The Art Teacher as Censor
Petit, David A., School Arts
A culture can be remembered and studied by the artwork it leaves behind. The artwork gives us more than a pictorial or historical record of that culture. It also reveals the cultural practices and beliefs that form the accepted boundaries for the expression of culture. These boundaries are aesthetics.
It is human nature to sometimes challenge these boundaries. These challenges produce stimulation and learning. When a culture censors new ideas, it creates an environment in which advancement of knowledge is impeded. Artists, scientists, philosophers, and theologians have traditionally challenged the prevailing thought, or pushed the envelope of accepted human behavior.
Censorship in Art
Western civilization has a long history of forcing cultural aesthetics onto its own and other populations. Cardinals in Rome objected to the nude figures in Michelangelo's Last Judgment altarpiece and had other artists paint loincloths on the figures. In 1190, during the Inquisition, the Talmud and The Guide for the Perplexed written by the Jewish philosopher Maimonides were burned. The charge was blasphemy and immorality.
Western civilization continues to create fences to artistic freedom. In a well-known 1990 court case, Dennis Barrie and the Contemporary Arts Center of Cincinnati fought an obscenity charge for showing the photographs of Robert Mapplethorpe. In 1991, a school in Eugene, Oregon refused to show Channel One educational TV because it carried a story about vandalism on Michelangelo's David. School officials objected because the video depicted one of the most famous sculptures in the world in all its naked glory. This case is especially ironic because the attack on the statue was, in effect, a personal statement of aesthetics by the attacker. Why was this particular piece chosen? Did it reflect some ideal that the attacker objected to? Did the statue represent some aspect of Western civilization that offended?
As late as 1999, the world focused on censorship of "Sensation," an art exhibit at the Brooklyn Museum. The mayor of New York objected to a portrait of the Virgin Mary partially made from elephant dung and cutouts from pornographic photos. The mayor ordered the show closed and tried to stop funding to the museum. Courts ruled the action unconstitutional and the publicity resulted in record attendance at the show.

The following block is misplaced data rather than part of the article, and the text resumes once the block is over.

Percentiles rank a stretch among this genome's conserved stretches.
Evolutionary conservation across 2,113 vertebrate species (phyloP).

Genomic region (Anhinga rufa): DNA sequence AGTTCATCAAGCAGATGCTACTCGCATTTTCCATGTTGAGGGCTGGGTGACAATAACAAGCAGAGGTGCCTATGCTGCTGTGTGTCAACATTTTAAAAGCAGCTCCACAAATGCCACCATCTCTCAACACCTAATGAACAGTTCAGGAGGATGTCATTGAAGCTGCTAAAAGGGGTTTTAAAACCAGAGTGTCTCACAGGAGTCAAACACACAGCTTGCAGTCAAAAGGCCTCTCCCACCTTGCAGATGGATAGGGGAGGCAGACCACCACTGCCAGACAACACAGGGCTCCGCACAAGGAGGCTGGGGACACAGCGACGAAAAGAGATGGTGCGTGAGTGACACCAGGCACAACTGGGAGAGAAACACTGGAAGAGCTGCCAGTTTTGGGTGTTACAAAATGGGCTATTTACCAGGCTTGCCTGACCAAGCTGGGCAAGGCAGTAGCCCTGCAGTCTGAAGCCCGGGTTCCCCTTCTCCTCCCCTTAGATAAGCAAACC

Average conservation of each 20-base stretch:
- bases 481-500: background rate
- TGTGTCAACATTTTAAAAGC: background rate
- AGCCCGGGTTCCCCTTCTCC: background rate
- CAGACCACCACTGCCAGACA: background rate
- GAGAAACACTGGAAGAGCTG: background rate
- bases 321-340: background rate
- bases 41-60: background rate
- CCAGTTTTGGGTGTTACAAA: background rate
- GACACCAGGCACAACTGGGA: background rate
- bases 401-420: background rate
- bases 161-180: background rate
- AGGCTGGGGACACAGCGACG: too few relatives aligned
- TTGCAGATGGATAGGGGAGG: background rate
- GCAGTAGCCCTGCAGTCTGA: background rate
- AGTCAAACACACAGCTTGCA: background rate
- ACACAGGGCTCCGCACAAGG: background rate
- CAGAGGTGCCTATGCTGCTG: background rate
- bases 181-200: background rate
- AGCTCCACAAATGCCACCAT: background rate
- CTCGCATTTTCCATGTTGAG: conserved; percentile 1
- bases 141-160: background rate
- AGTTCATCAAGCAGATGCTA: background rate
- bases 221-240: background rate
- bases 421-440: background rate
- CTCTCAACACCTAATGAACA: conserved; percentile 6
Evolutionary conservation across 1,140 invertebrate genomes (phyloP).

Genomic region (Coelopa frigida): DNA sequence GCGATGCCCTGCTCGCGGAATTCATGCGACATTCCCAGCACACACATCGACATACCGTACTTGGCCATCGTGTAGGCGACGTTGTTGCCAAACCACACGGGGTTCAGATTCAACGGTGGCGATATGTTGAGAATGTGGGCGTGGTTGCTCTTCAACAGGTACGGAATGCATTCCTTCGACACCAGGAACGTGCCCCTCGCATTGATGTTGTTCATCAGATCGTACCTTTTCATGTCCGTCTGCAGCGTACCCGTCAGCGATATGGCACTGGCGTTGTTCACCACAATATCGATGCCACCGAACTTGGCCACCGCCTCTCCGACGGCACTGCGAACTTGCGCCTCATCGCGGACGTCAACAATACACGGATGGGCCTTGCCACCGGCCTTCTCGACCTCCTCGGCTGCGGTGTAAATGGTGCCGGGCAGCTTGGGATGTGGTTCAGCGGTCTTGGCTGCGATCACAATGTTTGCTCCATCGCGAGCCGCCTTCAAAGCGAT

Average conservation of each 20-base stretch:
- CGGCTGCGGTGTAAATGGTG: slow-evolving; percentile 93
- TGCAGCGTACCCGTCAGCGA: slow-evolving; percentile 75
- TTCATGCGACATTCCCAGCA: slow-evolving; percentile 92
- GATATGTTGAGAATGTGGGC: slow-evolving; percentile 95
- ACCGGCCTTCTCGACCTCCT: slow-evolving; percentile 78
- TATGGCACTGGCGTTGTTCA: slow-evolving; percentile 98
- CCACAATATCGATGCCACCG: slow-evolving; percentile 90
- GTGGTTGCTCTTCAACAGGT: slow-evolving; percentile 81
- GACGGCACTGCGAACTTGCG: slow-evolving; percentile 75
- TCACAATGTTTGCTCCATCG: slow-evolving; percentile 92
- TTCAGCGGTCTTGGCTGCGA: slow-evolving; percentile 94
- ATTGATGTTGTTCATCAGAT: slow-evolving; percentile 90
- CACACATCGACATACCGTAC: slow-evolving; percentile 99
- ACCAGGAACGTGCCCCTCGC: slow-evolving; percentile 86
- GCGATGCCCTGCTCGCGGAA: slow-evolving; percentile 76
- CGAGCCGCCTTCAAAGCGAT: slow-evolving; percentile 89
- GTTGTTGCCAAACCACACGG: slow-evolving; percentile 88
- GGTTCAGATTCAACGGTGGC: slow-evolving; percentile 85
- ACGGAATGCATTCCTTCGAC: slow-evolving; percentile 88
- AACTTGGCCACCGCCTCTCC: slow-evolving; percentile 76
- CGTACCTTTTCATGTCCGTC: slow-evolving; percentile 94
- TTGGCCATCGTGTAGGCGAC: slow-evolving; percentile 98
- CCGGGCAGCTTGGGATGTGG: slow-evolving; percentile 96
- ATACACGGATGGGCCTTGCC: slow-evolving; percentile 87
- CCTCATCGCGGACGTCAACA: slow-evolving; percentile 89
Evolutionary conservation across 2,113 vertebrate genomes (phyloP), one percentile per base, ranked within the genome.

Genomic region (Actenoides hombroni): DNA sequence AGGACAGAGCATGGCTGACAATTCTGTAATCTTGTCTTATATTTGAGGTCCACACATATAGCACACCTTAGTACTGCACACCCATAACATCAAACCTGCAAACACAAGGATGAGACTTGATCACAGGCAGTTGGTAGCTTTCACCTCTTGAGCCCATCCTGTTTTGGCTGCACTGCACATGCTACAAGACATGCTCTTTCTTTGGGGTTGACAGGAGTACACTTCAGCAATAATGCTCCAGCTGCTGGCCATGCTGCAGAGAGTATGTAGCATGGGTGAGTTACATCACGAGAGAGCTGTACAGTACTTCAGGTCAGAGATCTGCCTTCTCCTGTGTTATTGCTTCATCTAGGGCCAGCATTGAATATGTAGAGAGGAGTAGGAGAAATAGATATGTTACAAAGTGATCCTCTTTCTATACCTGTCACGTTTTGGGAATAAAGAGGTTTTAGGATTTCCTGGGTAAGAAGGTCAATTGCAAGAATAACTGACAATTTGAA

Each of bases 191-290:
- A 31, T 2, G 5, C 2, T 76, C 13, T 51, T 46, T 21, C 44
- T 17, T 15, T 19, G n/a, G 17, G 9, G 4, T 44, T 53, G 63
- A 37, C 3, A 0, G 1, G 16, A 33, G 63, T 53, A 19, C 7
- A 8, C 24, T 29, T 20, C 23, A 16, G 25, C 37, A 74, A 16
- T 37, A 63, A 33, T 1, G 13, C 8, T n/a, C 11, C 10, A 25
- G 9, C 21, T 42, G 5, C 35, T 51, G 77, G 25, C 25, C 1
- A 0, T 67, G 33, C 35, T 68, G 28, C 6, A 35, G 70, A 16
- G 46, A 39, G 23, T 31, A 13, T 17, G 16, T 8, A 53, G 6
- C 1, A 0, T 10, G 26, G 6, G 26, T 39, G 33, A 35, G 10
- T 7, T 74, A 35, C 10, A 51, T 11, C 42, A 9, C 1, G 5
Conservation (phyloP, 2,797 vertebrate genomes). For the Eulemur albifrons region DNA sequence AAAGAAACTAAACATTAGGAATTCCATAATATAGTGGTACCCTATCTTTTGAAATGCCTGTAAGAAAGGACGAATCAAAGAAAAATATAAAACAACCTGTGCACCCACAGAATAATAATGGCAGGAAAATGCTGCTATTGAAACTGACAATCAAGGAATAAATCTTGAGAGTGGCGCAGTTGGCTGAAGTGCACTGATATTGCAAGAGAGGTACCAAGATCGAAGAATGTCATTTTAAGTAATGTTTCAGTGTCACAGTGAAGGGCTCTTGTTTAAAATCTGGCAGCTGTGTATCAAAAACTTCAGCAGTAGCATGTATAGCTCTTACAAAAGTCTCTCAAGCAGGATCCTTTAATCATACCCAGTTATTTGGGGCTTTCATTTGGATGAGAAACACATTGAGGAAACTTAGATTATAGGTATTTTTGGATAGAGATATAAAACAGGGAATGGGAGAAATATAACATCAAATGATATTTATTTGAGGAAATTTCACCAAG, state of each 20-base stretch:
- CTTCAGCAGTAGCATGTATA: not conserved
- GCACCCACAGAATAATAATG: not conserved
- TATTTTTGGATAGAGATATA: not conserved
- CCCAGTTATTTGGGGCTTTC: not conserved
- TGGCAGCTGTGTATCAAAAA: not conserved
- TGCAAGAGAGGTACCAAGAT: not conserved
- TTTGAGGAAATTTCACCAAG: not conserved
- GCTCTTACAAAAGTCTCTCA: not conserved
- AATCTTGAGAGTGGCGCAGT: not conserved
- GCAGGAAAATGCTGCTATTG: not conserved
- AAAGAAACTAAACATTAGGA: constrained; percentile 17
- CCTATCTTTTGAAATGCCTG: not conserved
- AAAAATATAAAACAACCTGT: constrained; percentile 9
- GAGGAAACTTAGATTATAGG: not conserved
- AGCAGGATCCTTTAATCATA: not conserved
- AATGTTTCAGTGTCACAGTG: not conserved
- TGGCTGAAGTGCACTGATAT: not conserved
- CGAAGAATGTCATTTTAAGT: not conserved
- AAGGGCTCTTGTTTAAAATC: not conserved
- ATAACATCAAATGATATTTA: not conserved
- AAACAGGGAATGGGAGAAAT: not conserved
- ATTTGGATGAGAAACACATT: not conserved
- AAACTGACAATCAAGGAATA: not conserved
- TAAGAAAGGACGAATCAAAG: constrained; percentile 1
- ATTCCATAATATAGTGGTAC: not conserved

Living in an Age of Suspicion
As America emerges from the terror of the September 11, 2001, attacks, we find ourselves in a different world. Our fear of more attacks has prompted stricter government regulations. In this atmosphere, the populace is asked to watch its neighbors and report suspicious activity. Businesses and schools have become more restrictive and conservative. Americans are caught between the ideals that define the country--equality, opportunity, and trust--and the belief that it must defend and fend off those that would take all this away.
The Challenge of Art Education
How has this affected art education? Should teachers be more sensitive to the political and social climate when preparing lessons and deciding what to put on public display?
Art, by its very nature, provokes responses in thought and emotion. Art creates visceral and spontaneous reactions as well as thoughtful contemplative study. Art is meant to bring people closer to their feelings and perhaps question their true nature. The study of art requires the questioning of the nature of art and aesthetics, and all art teachers must address this with their students of they risk becoming instructors of technique. It is the responsibility of all art teachers to widen the vistas of their students and make them understand that art can be good, whether or not it ends up on the refrigerator at home or matches the color scheme of the furniture. …